US 7341643 B2
A packaging material, a method of making such a material, and a package made from such material, are disclosed. A substrate comprises at least one sheet of plastic material. An energy-curable coating is applied to one side of the substrate, which will be the outside of the eventual package. The energy-curable coating is cured by exposing it to an electron beam or other appropriate energy. A cold-seal cohesive coating is applied to the other side of the substrate. The package is formed by pressing together portions of the inside surface of at least one sheet of the material having the cold-seal cohesive coating on them to form a seal. Preferably, the cold-seal cohesive coating is applied only to those portions of the material that are to form seams in the eventual package.
1. A method of making a packaging material, comprising the steps of:
providing a substrate comprising at least one sheet of plastic material, the substrate comprising a first side and a second side;
printing ink on the first side of the substrate;
applying an energy-curable coating to the first side of the substrate over the ink, the energy-curable coating comprising a slip agent;
curing the energy-curable coating and reacting-in the slip agent by exposing the energy-curable coating and slip agent to a suitable energy; and
applying a cold-seal cohesive coating to at least a portion of the second side of the substrate, the energy-curable coating providing a surface for temporary adhesion of the cold seal cohesive coating to the first side of the substrate when the substrate is stored in a roll, without blocking of the cohesive coating upon removal of the cohesive coating from the energy-curable coating.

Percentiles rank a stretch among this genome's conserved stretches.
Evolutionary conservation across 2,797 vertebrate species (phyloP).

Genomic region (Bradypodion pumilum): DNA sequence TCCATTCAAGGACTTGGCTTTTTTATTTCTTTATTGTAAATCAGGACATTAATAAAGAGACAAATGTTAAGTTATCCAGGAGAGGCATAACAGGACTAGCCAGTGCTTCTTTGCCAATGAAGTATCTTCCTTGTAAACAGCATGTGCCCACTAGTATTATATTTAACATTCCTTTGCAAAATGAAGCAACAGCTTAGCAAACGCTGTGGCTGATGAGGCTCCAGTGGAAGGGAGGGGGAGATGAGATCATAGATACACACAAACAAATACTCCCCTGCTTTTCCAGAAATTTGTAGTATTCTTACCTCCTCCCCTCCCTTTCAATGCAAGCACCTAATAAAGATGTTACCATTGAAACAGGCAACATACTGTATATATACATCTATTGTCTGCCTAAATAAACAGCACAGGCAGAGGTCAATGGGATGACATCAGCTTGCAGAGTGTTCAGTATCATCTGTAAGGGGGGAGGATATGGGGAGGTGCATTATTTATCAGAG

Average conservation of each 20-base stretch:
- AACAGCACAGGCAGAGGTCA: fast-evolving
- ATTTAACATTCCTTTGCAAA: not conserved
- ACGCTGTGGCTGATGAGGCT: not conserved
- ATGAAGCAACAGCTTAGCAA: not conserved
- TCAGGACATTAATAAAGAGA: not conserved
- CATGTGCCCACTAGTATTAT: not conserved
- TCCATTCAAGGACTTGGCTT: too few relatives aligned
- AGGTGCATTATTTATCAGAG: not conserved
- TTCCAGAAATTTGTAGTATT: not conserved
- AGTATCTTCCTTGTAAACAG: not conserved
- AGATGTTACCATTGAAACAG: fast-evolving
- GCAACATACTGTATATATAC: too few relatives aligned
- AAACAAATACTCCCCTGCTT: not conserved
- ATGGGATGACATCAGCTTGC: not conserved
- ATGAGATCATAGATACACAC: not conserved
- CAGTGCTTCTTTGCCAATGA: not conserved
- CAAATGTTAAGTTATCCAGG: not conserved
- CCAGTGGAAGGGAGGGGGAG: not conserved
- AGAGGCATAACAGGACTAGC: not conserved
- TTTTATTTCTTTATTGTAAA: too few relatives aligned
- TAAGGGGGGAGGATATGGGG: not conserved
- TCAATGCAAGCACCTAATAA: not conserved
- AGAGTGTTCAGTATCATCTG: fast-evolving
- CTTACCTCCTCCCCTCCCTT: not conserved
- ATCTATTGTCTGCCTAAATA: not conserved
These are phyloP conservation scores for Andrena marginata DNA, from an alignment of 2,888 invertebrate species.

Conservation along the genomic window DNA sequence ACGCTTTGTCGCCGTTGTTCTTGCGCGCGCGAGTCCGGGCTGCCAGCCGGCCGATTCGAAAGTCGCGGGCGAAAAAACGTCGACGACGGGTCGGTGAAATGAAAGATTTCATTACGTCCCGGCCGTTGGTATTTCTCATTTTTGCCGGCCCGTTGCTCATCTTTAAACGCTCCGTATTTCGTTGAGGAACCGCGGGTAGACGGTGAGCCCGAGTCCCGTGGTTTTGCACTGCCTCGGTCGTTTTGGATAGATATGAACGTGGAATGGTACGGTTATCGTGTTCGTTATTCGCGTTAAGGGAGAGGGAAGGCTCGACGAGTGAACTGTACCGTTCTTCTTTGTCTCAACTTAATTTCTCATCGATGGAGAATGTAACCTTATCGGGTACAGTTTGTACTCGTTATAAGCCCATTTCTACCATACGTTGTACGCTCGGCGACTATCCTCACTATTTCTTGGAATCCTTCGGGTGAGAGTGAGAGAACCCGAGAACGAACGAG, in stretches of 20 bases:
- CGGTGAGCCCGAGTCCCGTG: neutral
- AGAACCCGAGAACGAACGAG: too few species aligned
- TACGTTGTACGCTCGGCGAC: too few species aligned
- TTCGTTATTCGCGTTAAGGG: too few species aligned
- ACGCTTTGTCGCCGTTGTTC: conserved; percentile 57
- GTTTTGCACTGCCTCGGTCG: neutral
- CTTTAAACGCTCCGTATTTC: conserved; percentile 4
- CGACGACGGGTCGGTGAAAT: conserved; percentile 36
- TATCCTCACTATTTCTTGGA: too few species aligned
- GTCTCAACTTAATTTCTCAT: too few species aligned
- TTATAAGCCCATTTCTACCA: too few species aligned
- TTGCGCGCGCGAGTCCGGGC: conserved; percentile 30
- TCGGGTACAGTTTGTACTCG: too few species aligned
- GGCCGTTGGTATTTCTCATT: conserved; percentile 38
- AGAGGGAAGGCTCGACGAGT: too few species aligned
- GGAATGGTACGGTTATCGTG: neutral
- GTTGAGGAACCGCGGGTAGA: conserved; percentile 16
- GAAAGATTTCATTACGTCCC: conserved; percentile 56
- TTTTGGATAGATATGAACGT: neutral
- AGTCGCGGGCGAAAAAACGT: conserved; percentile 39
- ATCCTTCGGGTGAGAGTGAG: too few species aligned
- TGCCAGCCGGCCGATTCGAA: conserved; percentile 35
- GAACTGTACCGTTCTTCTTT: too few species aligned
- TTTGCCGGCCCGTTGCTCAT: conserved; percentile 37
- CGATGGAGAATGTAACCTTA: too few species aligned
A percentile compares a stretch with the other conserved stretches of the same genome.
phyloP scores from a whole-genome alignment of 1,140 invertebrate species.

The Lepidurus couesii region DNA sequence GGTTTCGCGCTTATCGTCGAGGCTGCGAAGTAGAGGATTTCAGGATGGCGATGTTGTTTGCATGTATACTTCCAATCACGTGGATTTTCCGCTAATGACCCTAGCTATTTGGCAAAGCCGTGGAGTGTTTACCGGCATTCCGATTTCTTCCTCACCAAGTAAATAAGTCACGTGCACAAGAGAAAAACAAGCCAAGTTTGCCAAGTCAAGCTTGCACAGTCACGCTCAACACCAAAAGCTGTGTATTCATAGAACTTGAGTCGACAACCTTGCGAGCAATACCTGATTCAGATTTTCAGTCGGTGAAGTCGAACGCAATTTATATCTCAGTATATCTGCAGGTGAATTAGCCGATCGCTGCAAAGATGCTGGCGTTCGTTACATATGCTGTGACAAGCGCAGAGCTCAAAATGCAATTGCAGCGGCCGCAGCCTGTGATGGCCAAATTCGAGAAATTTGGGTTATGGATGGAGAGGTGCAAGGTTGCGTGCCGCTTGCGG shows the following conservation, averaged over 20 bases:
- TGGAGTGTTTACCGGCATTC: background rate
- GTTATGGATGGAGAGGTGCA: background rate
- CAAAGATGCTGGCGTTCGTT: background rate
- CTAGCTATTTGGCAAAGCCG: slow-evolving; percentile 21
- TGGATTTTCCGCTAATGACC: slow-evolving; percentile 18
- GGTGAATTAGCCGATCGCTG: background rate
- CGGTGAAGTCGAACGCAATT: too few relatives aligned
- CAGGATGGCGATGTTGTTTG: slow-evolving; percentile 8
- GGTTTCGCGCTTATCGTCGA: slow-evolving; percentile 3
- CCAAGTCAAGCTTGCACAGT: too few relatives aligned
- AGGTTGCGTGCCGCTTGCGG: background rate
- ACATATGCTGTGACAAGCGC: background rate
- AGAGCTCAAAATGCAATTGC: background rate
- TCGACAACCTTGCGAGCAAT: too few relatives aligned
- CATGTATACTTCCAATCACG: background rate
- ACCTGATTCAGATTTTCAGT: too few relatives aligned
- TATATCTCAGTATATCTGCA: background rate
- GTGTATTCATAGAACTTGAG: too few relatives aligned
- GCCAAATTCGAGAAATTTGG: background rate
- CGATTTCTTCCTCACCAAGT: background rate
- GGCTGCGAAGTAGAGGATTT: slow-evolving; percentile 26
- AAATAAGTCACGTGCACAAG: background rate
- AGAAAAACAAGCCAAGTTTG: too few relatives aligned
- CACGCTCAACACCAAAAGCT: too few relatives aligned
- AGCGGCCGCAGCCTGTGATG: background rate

2. A method according to
3. A method according to
4. A method according to
laminating the printed sheet of plastic and another sheet of plastic together with the printing between them to form said substrate, said substrate having an exposed side opposite the printing;
wherein one of said sheets of plastic forming said substrate is clear; and
applying said energy-curable coating to the exposed side of said clear sheet of plastic.
5. A method according to
6. A method of making packaging material comprising the steps of:
providing a substrate having a first side and a second side;
printing an image on a first side of a substrate;
applying an energy curable coating on the first side of the substrate over the printed image, the coating including a non-migratory slip agent;
curing the energy curable coating and simultaneously reacting in the slip agent with an energy source to form a substantially transparent release layer on the first side of the substrate;
applying a cold-seal cohesive material to a second side of the substrate;
rolling the substrate so that the cohesive material is contacting the cured coating with the reacted-in slip agent; and
separating the cohesive from the coating without blocking of the cohesive.
7. The method of
8. The method of
9. A method of making a package comprising the steps of:
providing a substrate having a first and second side;
printing an image on a first side of the substrate;
applying an energy curable release coating over the printed image;
providing slip agents in the energy curable release coating;
curing the energy curable release coating with an energy source to form a cured release layer on the substrate, the slip agents becoming reacted in within the coating upon energy curing;
pattern-applying a cold-seal material to at least a portion of a second side of the substrate;
storing the substrate in a roll with the cold-seal material in contact with the release layer, wherein the reacted-in slip agents in the release layer do not poison the cold seal material;
unrolling the substrate such that the pattern-applied cold-seal material remains attached to the second side of the substrate and does not offset onto the release layer;
forming the substrate into the shape of a package; and
pressing the cold-seal coated portions of the second side of the substrate together to form a seal and a package.
10. The method of
11. The method of
12. The method of
The present application is a divisional of copending U.S. patent application Ser. No. 09/778,334 filed on Feb. 7, 2001, which is incorporated herein by reference in its entirety.